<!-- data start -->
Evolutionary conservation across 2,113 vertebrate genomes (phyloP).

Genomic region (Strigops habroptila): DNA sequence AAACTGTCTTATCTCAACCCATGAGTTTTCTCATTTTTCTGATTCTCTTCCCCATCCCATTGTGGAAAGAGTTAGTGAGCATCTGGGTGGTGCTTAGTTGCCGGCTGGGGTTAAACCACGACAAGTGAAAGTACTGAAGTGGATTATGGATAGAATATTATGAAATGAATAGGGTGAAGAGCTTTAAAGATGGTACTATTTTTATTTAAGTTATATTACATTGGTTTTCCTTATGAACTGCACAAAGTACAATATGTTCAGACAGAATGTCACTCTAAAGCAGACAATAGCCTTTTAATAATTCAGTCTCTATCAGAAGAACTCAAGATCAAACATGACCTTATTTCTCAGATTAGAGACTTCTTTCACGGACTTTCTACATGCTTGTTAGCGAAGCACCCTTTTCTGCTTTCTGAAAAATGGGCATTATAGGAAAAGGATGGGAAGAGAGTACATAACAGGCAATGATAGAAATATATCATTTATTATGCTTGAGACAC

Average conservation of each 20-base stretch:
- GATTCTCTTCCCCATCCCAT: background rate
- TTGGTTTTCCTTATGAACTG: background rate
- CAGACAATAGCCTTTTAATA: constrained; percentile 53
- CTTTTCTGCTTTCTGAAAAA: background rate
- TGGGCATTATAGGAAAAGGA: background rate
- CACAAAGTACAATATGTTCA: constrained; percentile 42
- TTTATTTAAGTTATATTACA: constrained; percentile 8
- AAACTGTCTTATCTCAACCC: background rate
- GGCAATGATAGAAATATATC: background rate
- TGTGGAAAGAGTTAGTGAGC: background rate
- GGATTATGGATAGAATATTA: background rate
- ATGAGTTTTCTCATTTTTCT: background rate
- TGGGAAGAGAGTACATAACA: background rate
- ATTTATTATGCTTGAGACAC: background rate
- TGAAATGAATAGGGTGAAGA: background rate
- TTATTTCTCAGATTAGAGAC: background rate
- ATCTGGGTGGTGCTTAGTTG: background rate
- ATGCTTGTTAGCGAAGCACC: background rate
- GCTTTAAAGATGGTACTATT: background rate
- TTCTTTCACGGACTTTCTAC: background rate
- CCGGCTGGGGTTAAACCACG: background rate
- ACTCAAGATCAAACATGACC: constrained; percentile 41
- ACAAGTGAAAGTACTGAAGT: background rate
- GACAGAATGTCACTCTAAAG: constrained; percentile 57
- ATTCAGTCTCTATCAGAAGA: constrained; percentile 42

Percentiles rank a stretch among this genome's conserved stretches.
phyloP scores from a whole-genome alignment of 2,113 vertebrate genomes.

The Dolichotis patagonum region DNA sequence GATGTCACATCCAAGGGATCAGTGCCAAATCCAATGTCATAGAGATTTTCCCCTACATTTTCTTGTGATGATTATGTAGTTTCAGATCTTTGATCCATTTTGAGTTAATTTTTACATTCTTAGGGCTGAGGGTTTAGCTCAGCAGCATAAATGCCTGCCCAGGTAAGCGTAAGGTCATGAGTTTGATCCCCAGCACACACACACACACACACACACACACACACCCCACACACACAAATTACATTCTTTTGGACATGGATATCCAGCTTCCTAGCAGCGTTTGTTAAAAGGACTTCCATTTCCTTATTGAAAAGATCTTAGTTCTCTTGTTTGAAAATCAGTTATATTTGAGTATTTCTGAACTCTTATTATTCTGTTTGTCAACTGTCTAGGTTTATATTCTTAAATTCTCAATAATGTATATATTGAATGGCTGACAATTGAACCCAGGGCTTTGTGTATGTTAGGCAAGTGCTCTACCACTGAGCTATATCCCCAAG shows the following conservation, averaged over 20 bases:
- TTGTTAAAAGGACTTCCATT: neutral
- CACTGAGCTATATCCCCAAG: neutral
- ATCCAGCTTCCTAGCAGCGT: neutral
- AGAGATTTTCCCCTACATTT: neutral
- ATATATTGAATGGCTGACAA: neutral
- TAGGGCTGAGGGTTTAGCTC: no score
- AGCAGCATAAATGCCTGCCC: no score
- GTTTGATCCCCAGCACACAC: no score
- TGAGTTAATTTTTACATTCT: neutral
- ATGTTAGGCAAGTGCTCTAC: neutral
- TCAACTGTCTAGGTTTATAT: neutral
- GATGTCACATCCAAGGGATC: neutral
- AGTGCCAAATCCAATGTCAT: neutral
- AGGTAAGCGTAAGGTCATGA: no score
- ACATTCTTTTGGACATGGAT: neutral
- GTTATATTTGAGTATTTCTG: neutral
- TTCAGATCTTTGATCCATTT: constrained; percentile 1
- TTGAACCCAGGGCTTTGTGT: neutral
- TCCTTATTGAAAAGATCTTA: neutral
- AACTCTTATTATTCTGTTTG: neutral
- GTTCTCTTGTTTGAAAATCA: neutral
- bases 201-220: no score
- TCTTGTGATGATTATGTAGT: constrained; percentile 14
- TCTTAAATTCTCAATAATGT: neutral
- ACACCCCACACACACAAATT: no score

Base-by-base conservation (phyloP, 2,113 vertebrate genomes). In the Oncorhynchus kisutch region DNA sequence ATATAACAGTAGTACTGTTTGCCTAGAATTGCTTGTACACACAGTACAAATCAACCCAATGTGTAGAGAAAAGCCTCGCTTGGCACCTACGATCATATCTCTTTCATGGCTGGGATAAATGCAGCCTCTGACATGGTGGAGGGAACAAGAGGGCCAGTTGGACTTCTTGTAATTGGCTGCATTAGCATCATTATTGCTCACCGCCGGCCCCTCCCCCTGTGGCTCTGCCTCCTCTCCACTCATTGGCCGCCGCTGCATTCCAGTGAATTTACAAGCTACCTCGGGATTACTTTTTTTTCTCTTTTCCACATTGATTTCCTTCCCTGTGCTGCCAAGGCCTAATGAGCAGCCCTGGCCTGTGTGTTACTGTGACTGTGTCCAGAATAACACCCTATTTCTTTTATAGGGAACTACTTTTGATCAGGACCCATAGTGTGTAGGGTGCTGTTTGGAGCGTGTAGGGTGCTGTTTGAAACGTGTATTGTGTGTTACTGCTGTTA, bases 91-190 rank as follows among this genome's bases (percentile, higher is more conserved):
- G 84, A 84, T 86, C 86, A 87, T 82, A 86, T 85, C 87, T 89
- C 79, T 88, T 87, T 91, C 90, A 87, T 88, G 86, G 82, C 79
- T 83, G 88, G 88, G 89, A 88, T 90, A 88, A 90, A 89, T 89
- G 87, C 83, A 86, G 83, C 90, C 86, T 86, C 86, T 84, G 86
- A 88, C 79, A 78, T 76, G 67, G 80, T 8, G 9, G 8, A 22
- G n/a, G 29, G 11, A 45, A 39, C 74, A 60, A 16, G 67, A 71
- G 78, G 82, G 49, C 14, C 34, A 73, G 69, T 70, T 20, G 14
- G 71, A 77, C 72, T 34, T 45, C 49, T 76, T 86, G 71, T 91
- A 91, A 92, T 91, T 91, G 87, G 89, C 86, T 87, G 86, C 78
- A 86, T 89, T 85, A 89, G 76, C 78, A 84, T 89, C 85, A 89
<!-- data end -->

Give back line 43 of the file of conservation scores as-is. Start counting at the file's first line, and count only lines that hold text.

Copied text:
- GATGTCACATCCAAGGGATC: neutral